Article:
Trios, Quartets, and More: Ten of my favourite songs

When I was in school, all school functions—even, on special occasions, school assembly—would have one particularly talented child presenting a solo (the first time I heard Ae mere pyaare watan was in school assembly, sung brilliantly by a classmate of mine; her rendition made me want to listen to the original song because I guessed that if she sang it so well, what must the original be like?). For very special occasions, like the annual day, there would be a couple of solo performances. But the norm for school songs (most of which, by the way, were patriotic, with the occasional folk song here and there) was the group song. A choir, picked from those who could more or less hold a tune, had loud voices, and didn’t mind standing and singing Tu zinda hai toh zindagi ki jeet par yakeen kar while the rest of the school trooped slowly out of the assembly ground.

In contrast, ‘group songs’ in Hindi cinema tend to be relatively few and far between. Yes, choirs there are aplenty, singing for dancers, supporting actors, and so on—even, at times (Ajeeb daastaan hai yeh being a very good example) providing a certain magic to the song without which one now cannot imagine the song being complete. But the overwhelming bulk of Hindi film songs tends to consist of solos or duets. With, as I mentioned, a choir joining in now and then.

But how many good songs are there that have three (or more) well-established singers in them? Not ‘Rafi and Lata with chorus’, but ‘Rafi, Lata, Manna Dey, Asha Bhonsle’ (or along similar lines)?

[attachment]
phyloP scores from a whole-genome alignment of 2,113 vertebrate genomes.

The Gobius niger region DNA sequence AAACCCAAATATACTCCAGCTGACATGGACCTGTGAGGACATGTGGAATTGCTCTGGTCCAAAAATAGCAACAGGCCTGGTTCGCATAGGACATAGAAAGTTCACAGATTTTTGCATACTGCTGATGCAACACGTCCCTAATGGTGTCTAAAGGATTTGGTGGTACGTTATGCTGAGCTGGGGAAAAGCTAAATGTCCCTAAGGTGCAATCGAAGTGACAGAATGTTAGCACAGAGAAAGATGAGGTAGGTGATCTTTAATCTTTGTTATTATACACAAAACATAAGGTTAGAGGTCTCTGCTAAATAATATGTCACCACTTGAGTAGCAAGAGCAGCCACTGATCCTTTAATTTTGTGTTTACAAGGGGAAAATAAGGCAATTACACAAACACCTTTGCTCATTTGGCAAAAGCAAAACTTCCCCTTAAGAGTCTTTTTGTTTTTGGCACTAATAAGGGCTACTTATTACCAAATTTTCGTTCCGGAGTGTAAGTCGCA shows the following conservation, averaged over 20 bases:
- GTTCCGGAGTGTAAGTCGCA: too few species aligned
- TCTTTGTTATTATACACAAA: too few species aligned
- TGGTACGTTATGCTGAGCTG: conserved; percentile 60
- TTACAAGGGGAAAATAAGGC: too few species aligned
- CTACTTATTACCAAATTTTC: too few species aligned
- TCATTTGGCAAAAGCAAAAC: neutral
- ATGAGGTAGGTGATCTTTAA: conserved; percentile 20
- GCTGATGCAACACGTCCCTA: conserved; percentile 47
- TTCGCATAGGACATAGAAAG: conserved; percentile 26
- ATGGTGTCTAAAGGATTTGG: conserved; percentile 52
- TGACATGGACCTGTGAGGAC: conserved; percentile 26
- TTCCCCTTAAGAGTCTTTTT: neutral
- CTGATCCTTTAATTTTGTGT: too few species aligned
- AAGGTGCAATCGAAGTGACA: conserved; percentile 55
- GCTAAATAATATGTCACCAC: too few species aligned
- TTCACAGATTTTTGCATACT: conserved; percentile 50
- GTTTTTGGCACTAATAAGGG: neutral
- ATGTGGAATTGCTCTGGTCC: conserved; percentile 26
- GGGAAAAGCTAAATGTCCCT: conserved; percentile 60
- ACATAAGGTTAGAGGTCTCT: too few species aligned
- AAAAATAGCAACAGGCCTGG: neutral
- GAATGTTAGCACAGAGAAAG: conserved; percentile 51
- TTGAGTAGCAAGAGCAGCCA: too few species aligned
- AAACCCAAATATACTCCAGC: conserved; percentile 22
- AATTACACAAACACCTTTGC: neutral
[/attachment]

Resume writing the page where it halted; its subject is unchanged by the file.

Trios and quartets: 'Group songs' from Hindi cinema

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Taqdeer (1967)

Taqdeer—a remake of the Konkani film Nirmonn (1966, directed by A Salaam, who also directed Taqdeer)—wouldn’t have been a film I’d have watched had it not been for one particular song that I like a lot: Jab-jab bahaar aayi aur phool muskuraaye. I noticed the film was up on Youtube (incidentally, this is a surprisingly good print, and with seemingly no arbitrary snipping off of sections). So I settled down one night to watch. For the song. And discovered that the film wasn’t bad—and was somewhat different from the usual.

Bharat Bhushan and Shalini Madolkar in Taqdeer Continue reading

Ten of my favourite spring songs

The other day, looking at the stats page for this blog, I saw that somebody had arrived at Dustedoff as a result of searching for spring songs. I don’t know which post they ended up at, but it reminded me: spring is here in Delhi, and I’ve never yet done a post on songs about spring.

Spring in Delhi Continue reading

There you are!: The ‘lost and found’ trope in Hindi cinema

I suppose I should have dedicated this blog post to fellow blogger Anu Warrier, since the uncanny coincidences that dog our two respective lives and blogs seem straight out of a Hindi masala flick. There is also the fact that Anu and I got slightly acquainted with each other online years ago, then lost touch—until ‘meeting’ again on a film blog a couple of years ago, and realising that yes, this was the same person.

But no, this post is dedicated not to Anu, but to Sidharth Bhatia, whose delightful book Amar Akbar Anthony: Masala, Madness and Manmohan Desai, I’ve been reading.  Here, by the way, is my review of Sidharth’s book—if you like Amar Akbar Anthony (and I, despite my love for 50s and 60s cinema, have to admit that I do, wholeheartedly), do get hold of Sidharth’s book. It’s a very satisfying read.

Sidharth Bhatia's book: Amar Akbar Anthony: Masala, Madness, and Manmohan Desai Continue reading